the meek shall inherit the earth

I recently visited the Smithsonian’s Renwick Gallery to see Jennifer Angus’ bugs. Big bugs on walls. Little bugs on walls. Lots and lots of dead bugs on walls. Even crushed and ground bugs used to make pink paint that is on said walls.  (See pic below.)

Courtesy of US artist Jennifer Angus’ exhibit currently on display at the Renwick Gallery

I found these bugs impressive and I was amazed by the artist’s ability to turn fear and discomfort into a thing of beauty. It was a happy marriage of entomology and aesthetic critique.  But, as is often the case with art, its meaning can shift with time and with the knowledge of the beholder.  For me, Jennifer Angus’ bug exhibit, particularly this image I captured of carefully preserved insect corpses arranged in the shape of a human skull, has gained new hemispheric meaning.

In the two hours that the GOP debate spent draining our time and energy, a great many women have contracted the Zika virus.  Surely, some of those women are pregnant. Transmitted in the saliva of the mosquito genus aedes aegypti, Zika virus first surfaced in Brazil in May 2015.  Since November there have been more than 4,000 Brazilian babies born with microcephaly that is related to the Zika virus they were exposed to in the womb. And, according to the World Health Organization, 3 to 4 million people will be infected with Zika in the next year.  What percentage of those millions will be pregnant women?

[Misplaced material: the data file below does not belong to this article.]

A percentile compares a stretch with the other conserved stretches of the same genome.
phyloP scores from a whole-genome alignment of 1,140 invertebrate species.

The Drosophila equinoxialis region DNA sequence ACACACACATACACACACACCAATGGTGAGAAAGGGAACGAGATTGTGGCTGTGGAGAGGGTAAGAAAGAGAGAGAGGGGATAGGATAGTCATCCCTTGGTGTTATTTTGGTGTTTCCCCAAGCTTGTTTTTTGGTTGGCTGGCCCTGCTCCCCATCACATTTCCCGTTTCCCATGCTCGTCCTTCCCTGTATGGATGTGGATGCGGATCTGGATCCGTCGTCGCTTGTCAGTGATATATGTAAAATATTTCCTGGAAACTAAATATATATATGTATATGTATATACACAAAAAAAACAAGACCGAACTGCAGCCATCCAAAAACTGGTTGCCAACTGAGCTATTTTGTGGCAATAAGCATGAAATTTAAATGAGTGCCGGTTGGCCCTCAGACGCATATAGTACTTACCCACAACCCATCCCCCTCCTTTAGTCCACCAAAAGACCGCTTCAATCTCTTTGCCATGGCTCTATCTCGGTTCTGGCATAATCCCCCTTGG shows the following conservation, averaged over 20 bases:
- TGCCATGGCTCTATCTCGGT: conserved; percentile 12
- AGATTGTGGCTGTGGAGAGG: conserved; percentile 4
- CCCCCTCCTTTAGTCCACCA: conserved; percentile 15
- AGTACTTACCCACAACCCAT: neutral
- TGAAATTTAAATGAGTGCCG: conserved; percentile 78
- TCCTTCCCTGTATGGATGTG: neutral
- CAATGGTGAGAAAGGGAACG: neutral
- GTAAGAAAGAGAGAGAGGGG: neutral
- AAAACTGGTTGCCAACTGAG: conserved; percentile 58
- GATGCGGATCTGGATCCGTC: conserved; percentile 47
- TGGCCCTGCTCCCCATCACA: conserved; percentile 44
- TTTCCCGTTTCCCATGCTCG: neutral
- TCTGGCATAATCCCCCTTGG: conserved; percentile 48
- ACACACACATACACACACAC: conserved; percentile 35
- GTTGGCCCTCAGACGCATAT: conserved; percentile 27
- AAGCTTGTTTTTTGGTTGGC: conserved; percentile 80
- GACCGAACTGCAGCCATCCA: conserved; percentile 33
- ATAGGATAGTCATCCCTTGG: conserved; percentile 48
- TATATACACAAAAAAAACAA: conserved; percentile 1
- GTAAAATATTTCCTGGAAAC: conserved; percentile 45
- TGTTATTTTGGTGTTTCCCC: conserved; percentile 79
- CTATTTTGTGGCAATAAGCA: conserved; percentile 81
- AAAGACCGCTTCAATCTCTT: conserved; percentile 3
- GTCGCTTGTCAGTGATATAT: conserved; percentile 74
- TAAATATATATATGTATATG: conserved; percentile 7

Aedes aegypti is a very bad gyal (the female mosquito is the one who does the “biting”). Besides Zika virus, she also transmits yellow fever, malaria, Chikungunya, and the Dengue virus.  According to the CDC, in 2013 a half million people, many of whom were African children, died from malaria.  Overwhelmingly, the people of the tropics and subtropics are the people who are at risk of these diseases. (I will resist conspiracy theory.) Curiously, I must add, the 2016 Olympic Games in Rio de Janeiro are set to begin in 188 days and their official website has yet to make mention of Zika.

For those of us looking to stay in this hemisphere while hiding from Zika, the cold is our only possibility of salvation. So, not surprisingly, it will be chilly Canada for the win. Latin America and the Caribbean are in Zika’s sights.  Aedes aegypti has already spread the infectious disease from Barbados to Ecuador and from Paraguay to Haiti.  To date twenty four countries on this side of the globe are facing real viral threat.  And while my in-depth feminist comments will be detailed in a forthcoming post, I would be remiss if I did not at least mention that in El Salvador women of childbearing age are boldly being asked by governments and health officials to postpone reproduction.

Yes, the meek mosquito has found another way of inheriting the New World. Who will suffer most this time? I think Dr. Eduardo Espinoza, El Salvador’s vice minister of health, is pointing to the answer.

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